We've discussed fitness and the importance of health in several articles for this blog. But, one thing that we have not discussed is what to do if the person you are caring for is physically compromised in such a way as to make being active very difficult or impossible. In these cases, many people choose to become more & more inactive. This only exasperates the situation & often creates new muscle problems and degrades the strength of the individual. Consider chair exercises as an alternative form of fitness. You might find yourself to be surprised at the range of exercises available while sitting in a chair.
Who can benefit? Anyone! Those who have had surgery recently can benefit greatly from seated exercises without danger of falling to re-injure themselves. Those who are easily dizzy or unstable because of health issues can benefit. Those who no longer have the strength to stand for short amounts of time will find help. Those whose joints ache, or are so stiff that range of motion is affected & standing is unbearable will find the exercises helpful. Those who have none of these issues, but would like a different type of fitness routine can also benefit from a varied workout.
What type of chair to use? A stable chair is imperative. Any kind will do, really, as long as it is stable. Stay away from dainty chairs or those with wheels for obvious reasons. Also, stay away from recliners or deeper chairs as these can inhibit movement & be so inviting as to draw you into themselves and make it much more difficult to do the exercises.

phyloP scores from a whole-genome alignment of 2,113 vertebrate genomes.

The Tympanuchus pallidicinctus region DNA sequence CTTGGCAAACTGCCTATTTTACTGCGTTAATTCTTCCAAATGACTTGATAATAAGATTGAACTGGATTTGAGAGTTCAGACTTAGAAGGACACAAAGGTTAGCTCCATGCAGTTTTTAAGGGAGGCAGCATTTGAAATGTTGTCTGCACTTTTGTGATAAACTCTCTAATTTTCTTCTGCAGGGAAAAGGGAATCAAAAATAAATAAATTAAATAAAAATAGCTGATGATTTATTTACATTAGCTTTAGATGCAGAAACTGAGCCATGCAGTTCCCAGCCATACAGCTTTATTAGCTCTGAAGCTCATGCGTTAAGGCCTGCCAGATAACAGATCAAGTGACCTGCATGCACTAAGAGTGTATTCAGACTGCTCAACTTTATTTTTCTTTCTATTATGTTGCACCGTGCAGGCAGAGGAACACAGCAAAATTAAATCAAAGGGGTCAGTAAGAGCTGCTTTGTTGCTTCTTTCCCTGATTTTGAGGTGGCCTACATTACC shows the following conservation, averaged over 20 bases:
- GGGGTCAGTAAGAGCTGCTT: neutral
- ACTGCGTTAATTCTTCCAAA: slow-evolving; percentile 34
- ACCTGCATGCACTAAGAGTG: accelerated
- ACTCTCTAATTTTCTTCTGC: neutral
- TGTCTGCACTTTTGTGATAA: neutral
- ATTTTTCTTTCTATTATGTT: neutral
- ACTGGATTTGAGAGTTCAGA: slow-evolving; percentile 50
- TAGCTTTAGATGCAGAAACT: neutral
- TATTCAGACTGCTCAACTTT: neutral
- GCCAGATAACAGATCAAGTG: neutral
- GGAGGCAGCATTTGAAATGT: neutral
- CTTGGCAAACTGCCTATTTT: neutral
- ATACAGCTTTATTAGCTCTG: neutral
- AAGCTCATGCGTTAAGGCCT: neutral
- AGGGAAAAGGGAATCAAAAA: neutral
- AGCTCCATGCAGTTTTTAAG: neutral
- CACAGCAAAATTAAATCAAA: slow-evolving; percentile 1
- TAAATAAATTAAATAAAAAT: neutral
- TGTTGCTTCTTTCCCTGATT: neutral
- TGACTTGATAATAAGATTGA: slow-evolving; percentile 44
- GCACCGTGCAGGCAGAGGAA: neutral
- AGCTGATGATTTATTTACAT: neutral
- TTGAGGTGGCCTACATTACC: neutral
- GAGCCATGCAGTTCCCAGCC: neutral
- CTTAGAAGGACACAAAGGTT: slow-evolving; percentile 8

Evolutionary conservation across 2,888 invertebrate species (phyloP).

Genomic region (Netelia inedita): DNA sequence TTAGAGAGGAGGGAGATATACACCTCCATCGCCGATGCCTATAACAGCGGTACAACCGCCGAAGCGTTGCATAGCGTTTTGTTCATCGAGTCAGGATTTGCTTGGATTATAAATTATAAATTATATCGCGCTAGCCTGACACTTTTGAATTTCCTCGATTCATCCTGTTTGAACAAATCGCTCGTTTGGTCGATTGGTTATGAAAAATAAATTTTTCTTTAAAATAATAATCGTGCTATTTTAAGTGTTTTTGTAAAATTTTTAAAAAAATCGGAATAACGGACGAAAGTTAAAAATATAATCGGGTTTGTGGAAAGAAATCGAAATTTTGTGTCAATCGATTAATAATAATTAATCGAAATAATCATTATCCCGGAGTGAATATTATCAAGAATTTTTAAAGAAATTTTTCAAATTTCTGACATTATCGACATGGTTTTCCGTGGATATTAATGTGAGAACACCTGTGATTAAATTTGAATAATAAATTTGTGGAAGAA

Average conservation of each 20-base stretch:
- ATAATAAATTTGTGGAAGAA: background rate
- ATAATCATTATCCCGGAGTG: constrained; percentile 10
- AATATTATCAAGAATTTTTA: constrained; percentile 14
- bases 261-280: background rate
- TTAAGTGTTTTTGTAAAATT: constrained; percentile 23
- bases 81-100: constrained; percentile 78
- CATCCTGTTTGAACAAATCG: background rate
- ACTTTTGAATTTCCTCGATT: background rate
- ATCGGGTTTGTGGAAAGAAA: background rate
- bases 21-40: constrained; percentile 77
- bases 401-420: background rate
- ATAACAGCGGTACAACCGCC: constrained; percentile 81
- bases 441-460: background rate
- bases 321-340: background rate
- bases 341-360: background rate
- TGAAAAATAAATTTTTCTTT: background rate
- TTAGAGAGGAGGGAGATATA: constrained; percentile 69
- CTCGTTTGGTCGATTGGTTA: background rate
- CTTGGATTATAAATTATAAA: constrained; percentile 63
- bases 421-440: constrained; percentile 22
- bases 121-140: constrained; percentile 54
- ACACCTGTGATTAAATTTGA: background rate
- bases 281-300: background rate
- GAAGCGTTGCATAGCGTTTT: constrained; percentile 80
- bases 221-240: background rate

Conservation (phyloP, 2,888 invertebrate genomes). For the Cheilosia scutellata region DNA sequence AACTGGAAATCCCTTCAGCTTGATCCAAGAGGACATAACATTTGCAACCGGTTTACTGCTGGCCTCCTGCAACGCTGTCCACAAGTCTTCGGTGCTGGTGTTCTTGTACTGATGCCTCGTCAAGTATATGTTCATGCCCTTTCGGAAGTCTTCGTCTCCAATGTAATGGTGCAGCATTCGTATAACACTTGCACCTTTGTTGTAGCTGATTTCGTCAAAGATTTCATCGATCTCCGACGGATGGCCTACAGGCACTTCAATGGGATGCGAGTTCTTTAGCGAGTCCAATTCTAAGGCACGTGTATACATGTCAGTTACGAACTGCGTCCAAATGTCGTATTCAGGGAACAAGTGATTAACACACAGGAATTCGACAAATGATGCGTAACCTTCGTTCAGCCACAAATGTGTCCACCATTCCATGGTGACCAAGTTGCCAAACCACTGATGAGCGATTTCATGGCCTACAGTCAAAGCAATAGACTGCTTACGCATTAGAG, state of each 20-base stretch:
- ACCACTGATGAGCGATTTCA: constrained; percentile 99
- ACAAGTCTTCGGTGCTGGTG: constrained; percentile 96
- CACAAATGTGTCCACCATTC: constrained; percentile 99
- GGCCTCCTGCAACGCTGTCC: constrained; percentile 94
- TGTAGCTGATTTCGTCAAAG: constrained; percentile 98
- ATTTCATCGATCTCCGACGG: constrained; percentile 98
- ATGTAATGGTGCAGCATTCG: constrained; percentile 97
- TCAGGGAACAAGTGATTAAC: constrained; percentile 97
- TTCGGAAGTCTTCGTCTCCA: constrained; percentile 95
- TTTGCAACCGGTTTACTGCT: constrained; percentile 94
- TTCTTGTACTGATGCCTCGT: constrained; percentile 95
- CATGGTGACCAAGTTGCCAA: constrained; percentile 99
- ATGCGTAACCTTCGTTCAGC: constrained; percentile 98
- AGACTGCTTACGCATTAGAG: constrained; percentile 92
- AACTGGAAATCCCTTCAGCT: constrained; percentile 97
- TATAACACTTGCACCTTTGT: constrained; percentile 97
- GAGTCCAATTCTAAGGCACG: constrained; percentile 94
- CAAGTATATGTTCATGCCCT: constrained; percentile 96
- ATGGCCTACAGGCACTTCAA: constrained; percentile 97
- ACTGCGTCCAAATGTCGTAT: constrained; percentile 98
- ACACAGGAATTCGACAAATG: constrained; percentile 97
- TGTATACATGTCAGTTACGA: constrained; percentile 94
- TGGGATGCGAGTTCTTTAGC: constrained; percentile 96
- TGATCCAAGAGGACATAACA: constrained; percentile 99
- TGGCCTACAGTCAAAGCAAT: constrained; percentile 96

Where to find the exercises? Look online first if you have a computer. YouTube has a good selection of chair exercise videos available for you to watch. Public television stations are another place to look. They will often have exercise videos available for public viewing at certain times on certain days. Check with your local station for the names & times that shows like that are aired. One such show is called, “Sit and Be Fit”.
Find out if there are classes nearby. If you call your local clinic, they may be able to tell you where chair exercise classes are held in your area, if any exist. It can be a nice change to workout with other individuals, for encouragement & social interaction with others who are going through similar things.
How will it help? By staying active, the person you care for will benefit in numerous ways. Range of motion should be improved greatly as they complete the stretches and exercises. Joint stiffness can be alleviated as they work out. Endorphins will be released in the body to improve mood & relieve stress. Muscle strength will be improved. Bone density can be improved with resistance training. Blood circulation will improve as the body is moving.
These exercises are not going to prepare anyone for a 5K or for climbing Everest. They will, however, help to improve quality of life in individuals who can use them as a workout plan themselves or as a stepping stone on their road to recovery. Fitness is important. Let's encourage it!